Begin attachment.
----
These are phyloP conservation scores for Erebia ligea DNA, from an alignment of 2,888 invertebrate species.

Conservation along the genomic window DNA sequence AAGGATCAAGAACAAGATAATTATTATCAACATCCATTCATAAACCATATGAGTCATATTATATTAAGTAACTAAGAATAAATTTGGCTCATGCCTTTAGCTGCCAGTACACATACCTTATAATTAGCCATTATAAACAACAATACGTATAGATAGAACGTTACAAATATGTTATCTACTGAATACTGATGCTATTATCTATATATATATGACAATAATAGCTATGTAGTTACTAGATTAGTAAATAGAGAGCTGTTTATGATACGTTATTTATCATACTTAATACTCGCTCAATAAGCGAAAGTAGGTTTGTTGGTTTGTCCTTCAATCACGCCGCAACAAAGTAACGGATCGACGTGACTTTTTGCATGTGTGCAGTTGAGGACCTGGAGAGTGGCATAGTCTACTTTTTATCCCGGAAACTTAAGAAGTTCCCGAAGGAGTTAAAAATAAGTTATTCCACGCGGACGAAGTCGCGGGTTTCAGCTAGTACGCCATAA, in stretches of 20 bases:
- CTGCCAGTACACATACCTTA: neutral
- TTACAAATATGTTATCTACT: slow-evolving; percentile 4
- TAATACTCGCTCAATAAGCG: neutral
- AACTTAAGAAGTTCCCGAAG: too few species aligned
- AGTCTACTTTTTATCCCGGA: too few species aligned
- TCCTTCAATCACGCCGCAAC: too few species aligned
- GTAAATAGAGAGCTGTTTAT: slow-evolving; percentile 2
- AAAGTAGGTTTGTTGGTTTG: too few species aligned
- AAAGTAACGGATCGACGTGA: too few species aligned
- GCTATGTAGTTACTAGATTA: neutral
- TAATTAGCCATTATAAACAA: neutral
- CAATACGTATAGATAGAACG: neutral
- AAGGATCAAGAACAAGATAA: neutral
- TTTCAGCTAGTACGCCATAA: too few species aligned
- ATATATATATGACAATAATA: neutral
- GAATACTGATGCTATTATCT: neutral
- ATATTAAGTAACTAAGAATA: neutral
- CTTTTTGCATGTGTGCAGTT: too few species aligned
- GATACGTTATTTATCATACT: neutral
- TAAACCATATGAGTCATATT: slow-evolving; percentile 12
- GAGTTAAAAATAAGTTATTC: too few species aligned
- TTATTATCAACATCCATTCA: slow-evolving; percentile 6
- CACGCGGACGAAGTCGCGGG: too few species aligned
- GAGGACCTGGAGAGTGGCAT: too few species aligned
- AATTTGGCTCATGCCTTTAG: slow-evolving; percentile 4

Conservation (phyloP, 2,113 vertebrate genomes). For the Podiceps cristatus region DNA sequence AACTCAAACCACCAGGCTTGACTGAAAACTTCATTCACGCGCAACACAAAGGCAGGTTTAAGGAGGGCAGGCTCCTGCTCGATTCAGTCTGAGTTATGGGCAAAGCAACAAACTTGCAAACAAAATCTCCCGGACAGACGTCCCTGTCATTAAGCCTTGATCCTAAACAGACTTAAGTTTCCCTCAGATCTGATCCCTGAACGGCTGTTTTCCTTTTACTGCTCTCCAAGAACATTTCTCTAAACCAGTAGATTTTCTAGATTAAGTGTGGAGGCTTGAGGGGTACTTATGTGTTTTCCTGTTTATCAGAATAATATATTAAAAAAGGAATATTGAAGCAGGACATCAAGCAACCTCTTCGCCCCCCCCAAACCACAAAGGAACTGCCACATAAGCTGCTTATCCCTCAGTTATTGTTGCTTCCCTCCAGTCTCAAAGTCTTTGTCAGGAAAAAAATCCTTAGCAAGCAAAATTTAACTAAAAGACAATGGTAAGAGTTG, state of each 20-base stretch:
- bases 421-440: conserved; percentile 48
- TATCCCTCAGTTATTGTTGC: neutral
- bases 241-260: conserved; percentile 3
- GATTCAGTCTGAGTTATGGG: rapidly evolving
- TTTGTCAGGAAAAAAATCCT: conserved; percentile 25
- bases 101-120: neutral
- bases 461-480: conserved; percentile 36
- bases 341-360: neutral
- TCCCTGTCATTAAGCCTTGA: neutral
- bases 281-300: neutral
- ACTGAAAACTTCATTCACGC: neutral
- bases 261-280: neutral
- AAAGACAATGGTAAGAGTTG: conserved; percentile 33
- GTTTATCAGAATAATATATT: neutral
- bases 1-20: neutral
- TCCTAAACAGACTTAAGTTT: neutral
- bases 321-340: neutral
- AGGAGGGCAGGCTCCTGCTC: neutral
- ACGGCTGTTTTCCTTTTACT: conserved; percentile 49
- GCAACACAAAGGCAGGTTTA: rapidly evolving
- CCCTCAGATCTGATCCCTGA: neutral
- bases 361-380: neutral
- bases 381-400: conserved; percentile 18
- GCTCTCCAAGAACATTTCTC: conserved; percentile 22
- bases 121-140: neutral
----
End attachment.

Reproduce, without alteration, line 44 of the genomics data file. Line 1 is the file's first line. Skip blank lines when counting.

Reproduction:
- TCCTAAACAGACTTAAGTTT: neutral